Time to Take Effect

    Ashwagandha and l-theanine have distinct differences in how long they take to produce an effect.

    • Ashwagandha: Works when taken consistently after days or weeks, with many clinical trials noting benefits after weeks. It is unlikely to be effective if only taken sporadically.

    • L-theanine: Works quickly, typically reaching peak concentrations after 50 minutes. It does not have long-lasting or cumulative effects.

    Potential Side Effects

    Both ashwagandha and l-theanine are generally well tolerated and are not notable for adverse effects or responses, especially when they are taken at recommended doses.

    People who have immune system conditions should use caution with ashwagandha, as should those who are allergic to nightshades (bell peppers, eggplant) since ashwagandha comes from the same plant family.

    Daily supplementation with l-theanine at 200 mg didn’t reveal any adverse effects in a small study group.

    Can I use Ashwagandha and L-theanine together?

    Before starting any supplements, you should always check with your doctor. But generally, there are no known interactions between ashwagandha and l-theanine. Some providers may suggest the benefits of combining the two, notably since l-theanine works quickly and with short-term effects, while ashwagandha takes days or weeks to work, but has longer-term impacts.

    How to Choose the Right Supplement for You

    If you are searching for a supplement to support healthy stress responses, resilience, and relaxation, both ashwagandha and l-theanine represent potential options. What works best for you depends on several factors. Ultimately, your healthcare provider is the best source to help you decide.

    • Other things to consider:
    • If you have tried either before and had a positive (or negative) experience
    • Whether you are looking for consistent, daily support or just as-needed help
    • The inactive ingredients in each of the supplements, which can be important considerations if you have food allergies
    • Your dietary preferences (such as vegan or vegetarian) and how each product is formulated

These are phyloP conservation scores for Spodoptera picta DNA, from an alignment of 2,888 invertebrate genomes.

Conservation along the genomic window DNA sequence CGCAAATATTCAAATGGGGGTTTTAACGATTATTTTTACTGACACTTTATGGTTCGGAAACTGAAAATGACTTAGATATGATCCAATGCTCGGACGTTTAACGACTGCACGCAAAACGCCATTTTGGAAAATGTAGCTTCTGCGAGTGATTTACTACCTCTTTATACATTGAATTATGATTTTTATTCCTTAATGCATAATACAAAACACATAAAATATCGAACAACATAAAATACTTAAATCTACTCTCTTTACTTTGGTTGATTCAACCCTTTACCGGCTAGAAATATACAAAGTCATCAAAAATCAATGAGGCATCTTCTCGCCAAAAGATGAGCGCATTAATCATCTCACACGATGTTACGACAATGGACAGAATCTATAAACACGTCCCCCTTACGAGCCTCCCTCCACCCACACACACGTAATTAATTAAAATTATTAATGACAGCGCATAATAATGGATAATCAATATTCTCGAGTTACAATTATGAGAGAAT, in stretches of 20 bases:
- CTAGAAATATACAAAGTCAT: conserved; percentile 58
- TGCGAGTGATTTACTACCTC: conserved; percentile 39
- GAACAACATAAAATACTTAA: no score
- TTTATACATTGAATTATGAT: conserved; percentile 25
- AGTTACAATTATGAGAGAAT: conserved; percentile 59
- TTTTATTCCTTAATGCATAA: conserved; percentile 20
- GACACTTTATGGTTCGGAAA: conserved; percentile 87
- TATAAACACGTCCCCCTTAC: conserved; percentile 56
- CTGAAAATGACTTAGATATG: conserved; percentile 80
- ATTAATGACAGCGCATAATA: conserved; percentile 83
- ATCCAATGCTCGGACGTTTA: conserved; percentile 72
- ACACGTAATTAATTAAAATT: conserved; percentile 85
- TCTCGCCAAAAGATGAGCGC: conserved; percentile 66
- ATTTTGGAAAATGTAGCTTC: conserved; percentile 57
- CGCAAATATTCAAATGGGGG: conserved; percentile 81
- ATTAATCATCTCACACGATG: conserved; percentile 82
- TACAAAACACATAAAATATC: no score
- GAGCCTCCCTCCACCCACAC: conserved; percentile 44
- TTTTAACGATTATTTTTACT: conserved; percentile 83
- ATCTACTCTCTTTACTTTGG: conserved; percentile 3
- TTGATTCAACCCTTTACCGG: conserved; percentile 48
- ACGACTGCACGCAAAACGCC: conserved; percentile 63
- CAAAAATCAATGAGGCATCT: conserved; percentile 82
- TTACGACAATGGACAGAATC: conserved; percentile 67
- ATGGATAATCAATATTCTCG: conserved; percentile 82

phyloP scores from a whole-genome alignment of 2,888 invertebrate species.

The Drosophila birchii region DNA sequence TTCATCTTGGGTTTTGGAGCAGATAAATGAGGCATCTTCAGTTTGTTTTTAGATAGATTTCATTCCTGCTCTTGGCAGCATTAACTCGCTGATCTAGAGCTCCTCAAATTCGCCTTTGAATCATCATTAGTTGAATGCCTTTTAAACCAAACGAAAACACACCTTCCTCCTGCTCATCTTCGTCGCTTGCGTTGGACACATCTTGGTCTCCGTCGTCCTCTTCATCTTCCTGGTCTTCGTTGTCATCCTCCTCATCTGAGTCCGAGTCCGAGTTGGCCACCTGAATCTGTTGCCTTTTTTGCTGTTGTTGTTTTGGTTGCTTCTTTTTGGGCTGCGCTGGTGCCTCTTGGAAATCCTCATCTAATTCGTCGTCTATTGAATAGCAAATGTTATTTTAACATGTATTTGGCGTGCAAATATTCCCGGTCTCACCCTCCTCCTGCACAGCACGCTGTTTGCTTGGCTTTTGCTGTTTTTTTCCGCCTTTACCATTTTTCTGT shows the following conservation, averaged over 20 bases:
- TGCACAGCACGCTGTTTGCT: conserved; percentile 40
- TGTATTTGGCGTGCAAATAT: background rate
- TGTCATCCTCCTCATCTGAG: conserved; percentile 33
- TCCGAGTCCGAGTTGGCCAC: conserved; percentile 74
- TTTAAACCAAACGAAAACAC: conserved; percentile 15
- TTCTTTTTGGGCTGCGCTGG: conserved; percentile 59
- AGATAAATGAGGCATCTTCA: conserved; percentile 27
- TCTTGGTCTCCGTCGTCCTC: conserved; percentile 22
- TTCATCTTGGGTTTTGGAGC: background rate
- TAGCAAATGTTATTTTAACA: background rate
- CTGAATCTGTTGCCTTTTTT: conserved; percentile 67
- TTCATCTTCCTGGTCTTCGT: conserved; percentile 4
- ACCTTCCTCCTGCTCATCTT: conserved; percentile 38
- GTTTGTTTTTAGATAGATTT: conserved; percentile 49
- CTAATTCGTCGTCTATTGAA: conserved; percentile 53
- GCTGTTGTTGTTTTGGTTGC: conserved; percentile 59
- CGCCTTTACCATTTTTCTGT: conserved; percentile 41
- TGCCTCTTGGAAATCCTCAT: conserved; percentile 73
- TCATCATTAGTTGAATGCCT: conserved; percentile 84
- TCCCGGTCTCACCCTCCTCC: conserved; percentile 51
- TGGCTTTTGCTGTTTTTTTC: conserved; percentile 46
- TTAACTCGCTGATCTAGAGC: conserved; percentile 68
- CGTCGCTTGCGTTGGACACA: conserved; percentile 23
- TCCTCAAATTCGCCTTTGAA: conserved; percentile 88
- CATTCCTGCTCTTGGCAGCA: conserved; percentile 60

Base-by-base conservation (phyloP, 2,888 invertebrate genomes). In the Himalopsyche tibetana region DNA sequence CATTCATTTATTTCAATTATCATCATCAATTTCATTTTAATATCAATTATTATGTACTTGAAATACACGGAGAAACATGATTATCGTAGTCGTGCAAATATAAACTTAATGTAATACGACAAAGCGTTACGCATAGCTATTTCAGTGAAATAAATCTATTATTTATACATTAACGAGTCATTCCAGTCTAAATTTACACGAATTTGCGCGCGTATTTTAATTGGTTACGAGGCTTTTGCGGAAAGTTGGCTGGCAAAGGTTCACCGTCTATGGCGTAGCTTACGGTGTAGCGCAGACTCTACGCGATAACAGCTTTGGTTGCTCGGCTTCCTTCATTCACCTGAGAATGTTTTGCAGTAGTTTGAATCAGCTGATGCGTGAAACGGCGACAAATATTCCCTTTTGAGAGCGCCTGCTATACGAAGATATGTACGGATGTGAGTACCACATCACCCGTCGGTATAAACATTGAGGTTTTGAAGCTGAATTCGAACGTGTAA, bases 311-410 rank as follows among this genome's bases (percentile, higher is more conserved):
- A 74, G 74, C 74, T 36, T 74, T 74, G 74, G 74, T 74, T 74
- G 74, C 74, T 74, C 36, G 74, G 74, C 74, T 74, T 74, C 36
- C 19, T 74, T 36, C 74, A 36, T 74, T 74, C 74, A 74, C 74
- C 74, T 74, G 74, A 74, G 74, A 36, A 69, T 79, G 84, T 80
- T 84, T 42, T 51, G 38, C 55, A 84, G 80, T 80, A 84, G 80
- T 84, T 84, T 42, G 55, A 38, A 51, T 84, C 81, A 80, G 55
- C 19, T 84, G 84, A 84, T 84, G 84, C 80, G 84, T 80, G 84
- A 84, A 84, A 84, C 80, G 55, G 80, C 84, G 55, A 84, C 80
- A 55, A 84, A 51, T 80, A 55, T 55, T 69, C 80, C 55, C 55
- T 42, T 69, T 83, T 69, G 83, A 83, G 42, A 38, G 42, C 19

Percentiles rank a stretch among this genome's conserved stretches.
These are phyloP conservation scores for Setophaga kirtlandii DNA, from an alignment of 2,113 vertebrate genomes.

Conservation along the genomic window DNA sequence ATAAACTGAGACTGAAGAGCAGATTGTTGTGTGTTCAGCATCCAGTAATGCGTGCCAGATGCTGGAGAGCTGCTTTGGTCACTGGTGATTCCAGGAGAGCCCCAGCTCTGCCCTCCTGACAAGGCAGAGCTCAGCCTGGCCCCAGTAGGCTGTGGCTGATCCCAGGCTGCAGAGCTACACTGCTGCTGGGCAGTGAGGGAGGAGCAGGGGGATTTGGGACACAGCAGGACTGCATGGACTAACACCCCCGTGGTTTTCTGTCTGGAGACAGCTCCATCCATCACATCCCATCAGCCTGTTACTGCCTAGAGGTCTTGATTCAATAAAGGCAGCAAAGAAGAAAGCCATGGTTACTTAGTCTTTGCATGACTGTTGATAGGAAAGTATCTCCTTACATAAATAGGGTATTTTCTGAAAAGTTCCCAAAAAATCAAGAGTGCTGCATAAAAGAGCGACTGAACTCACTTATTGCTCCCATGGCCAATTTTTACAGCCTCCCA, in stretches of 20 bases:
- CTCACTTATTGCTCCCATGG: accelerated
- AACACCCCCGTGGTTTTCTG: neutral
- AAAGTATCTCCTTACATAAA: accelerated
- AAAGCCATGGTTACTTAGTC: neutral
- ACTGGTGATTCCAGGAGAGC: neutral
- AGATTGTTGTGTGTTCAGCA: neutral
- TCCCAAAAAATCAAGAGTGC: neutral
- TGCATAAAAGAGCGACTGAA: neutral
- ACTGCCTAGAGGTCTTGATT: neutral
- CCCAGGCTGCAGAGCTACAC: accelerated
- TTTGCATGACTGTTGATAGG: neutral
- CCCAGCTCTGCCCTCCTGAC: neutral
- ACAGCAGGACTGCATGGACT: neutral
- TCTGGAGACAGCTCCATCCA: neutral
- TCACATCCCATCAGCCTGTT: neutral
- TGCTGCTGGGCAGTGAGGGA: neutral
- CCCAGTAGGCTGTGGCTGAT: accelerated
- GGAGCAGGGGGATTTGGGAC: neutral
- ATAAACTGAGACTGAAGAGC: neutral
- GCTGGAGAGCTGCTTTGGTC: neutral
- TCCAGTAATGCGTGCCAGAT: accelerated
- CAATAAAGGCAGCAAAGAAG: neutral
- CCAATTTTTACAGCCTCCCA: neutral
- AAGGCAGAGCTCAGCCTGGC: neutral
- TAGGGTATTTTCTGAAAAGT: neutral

• Cost and number of servings per bottle

    The Bottom Line

    There are so many sources of stress in everyday life. In addition to a healthy diet, regular physical activity, and other important elements of self-care (like good sleep hygiene and hydration), supplements like ashwagandha and l-theanine can be effective support for tension and perceived stress. They can provide as-needed or longer-term support, and in many cases, are well-tolerated. Work with your healthcare provider to figure out the best option for you.

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    Laurel Ash, ND
    Laurel Ash, ND: Medical Content Reviewer
    Laurel Ash, ND is a board-certified Naturopathic Physician. She holds additional credentials with a master’s in integrative mental health. Dr. Ash graduated from the National University of Natural Medicine in 2019. Dr. Ash practices in Oregon and Washington where ND’s scope of practice includes primary care. Using the best tools of allopathic/conventional medicine with the holistic tenants of naturopathic medicine has created a powerful force of healing for the patients in her practice. Dr. Ash focuses on combining integrative/functional health modalities with evidence-based medicine. She has experience as a medical reviewer in the holistic medicine field and partners with companies and practitioners to produce science-backed content for readers and consumers interested in holistic medicine. She is passionate about blending the strengths of allopathic and integrative medicine to transform the healthcare industry, empowering people with an understanding of all their options on their wellness journey.
    Mia McNew, MS
    Freelance Contributor
    Mia McNew is a nutrition science researcher with bachelor's and master's degrees in nutrition science and biochemistry. She holds additional certifications in clinical nutrition and formerly managed a private nutrition practice focusing on fertility and the management of chronic health and autoimmune disorders. She is currently pursuing a PhD in human nutrition with a research focus on disability, underserved populations, and inequities in popular nutrition therapy approaches. She has extensive experience as a fact-checker, researcher, and critical research analyst and is passionate about science and health communications that provide practical support.